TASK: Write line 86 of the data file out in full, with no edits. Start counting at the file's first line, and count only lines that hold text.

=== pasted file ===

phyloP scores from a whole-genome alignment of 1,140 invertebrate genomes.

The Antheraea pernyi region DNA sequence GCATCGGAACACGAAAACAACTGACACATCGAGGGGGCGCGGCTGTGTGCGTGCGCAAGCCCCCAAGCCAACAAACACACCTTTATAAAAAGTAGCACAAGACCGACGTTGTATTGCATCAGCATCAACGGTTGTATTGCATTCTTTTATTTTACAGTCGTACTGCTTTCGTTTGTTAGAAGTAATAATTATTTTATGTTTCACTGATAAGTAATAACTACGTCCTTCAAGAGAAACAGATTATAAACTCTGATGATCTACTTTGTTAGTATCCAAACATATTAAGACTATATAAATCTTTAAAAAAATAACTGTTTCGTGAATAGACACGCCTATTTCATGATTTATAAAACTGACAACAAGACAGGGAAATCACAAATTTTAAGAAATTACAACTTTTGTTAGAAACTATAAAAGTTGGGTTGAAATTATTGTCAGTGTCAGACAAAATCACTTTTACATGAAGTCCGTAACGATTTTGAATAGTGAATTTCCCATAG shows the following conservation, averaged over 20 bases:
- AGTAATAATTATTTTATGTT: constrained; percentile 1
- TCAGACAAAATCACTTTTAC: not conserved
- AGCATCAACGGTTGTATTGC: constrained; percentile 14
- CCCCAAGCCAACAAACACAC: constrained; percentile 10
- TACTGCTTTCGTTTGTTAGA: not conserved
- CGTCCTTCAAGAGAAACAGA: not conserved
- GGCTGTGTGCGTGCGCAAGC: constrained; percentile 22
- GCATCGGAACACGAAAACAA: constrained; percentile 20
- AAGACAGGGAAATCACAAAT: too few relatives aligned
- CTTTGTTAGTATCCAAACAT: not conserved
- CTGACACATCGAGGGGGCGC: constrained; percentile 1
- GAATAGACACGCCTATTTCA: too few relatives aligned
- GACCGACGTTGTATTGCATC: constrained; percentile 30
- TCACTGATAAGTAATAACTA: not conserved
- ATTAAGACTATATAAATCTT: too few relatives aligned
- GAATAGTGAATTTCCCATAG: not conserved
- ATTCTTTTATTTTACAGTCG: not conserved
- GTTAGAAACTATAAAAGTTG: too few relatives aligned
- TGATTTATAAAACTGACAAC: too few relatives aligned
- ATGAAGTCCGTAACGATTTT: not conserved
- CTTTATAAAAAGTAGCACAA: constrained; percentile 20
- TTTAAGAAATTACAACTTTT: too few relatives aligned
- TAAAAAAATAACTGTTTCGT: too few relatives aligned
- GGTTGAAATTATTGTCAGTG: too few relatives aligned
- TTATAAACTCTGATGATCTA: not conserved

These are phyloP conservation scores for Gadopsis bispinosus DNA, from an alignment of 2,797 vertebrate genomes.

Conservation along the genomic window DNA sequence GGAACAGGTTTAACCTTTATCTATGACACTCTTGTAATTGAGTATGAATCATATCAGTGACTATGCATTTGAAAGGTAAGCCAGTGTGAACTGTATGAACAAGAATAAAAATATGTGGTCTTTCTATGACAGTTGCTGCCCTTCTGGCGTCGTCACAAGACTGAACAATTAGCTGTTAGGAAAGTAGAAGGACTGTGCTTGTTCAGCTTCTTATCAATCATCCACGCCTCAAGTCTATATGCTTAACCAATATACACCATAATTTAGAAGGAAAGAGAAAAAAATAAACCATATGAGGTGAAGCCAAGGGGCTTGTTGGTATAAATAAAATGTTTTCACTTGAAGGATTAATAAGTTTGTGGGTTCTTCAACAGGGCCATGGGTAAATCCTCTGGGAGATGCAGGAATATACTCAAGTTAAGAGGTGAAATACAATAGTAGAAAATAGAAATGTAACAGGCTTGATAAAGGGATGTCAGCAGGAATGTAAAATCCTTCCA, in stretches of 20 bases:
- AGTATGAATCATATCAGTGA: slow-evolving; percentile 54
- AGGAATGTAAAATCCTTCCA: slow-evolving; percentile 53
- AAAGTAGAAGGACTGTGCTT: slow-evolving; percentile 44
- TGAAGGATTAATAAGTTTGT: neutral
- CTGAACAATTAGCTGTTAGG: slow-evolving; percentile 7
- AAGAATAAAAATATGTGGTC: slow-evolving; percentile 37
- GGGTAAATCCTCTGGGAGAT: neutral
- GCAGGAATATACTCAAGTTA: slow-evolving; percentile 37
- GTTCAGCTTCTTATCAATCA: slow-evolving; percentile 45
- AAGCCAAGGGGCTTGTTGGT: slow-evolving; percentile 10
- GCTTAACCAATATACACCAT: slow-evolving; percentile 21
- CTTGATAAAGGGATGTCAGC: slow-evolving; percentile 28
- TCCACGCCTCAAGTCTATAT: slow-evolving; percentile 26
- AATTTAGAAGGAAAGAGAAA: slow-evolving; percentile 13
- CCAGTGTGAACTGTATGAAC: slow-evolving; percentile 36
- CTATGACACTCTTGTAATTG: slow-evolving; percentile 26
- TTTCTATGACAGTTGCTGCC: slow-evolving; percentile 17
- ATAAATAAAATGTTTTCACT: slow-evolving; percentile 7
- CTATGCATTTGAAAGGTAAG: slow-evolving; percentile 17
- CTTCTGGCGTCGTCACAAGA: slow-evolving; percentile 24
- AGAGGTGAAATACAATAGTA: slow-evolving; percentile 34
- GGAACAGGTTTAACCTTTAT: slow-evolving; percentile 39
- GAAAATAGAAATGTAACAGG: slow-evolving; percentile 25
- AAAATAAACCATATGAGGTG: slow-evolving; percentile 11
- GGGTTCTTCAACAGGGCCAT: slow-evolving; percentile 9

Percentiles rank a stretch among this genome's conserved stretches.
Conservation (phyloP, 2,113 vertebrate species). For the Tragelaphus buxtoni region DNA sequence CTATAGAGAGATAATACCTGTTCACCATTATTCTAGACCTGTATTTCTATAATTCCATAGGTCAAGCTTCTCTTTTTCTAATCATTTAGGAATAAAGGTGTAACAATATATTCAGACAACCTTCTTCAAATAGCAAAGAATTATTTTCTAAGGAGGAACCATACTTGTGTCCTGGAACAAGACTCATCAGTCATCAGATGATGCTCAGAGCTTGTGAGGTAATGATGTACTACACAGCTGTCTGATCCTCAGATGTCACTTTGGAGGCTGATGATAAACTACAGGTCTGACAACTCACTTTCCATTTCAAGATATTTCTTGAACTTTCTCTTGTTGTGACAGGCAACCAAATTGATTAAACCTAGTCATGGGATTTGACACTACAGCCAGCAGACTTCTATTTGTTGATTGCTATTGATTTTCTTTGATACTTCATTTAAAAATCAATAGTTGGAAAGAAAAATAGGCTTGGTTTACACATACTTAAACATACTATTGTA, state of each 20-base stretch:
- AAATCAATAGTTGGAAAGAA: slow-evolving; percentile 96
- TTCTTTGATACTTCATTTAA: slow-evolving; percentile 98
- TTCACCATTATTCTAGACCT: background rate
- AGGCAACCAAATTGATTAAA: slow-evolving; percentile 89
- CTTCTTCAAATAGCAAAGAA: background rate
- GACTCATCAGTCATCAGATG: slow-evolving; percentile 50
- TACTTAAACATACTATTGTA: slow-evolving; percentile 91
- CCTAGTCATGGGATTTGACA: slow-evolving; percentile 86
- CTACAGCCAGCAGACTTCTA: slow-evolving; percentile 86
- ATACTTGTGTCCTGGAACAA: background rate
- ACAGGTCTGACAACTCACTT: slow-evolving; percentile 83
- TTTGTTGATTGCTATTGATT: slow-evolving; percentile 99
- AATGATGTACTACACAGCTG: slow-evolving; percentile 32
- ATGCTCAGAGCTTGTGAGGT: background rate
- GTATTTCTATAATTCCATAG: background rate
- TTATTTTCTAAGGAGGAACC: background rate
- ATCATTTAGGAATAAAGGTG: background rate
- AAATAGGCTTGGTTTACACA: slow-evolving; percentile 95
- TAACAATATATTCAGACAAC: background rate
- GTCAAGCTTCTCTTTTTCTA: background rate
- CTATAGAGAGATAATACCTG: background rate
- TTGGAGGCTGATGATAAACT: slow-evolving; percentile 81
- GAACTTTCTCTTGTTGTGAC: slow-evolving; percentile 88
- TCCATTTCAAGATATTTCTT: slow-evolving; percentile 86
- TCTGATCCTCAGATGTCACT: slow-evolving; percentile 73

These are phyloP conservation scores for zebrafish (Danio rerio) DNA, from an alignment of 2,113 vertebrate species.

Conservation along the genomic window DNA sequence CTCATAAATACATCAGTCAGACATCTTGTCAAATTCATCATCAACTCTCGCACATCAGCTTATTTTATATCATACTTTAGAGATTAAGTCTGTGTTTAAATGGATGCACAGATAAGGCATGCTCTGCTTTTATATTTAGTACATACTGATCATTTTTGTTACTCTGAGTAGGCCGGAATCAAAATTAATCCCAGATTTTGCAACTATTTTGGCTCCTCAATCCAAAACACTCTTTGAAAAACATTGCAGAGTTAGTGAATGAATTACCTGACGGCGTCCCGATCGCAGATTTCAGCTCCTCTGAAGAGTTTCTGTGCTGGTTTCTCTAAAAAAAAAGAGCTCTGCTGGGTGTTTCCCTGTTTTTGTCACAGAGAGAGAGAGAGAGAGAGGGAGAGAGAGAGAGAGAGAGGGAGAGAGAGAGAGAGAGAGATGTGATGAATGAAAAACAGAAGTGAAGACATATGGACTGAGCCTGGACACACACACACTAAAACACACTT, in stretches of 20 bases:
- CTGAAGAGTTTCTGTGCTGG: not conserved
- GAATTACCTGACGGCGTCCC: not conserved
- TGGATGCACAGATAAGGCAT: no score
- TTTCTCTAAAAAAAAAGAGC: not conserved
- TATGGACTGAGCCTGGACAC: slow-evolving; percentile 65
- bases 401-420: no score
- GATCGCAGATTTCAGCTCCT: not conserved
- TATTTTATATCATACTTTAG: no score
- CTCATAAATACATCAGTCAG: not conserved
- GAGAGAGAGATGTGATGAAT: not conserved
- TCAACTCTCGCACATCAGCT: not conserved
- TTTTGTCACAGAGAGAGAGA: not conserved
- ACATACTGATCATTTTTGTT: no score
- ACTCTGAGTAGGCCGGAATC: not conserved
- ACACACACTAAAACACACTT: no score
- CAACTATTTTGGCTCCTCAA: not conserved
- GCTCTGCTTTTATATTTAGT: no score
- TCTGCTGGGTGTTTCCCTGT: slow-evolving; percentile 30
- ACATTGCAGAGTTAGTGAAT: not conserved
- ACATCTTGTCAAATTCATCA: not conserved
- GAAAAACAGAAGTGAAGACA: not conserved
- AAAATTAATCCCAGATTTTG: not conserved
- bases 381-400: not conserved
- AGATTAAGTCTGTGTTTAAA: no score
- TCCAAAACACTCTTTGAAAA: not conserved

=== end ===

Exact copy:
- TGGATGCACAGATAAGGCAT: no score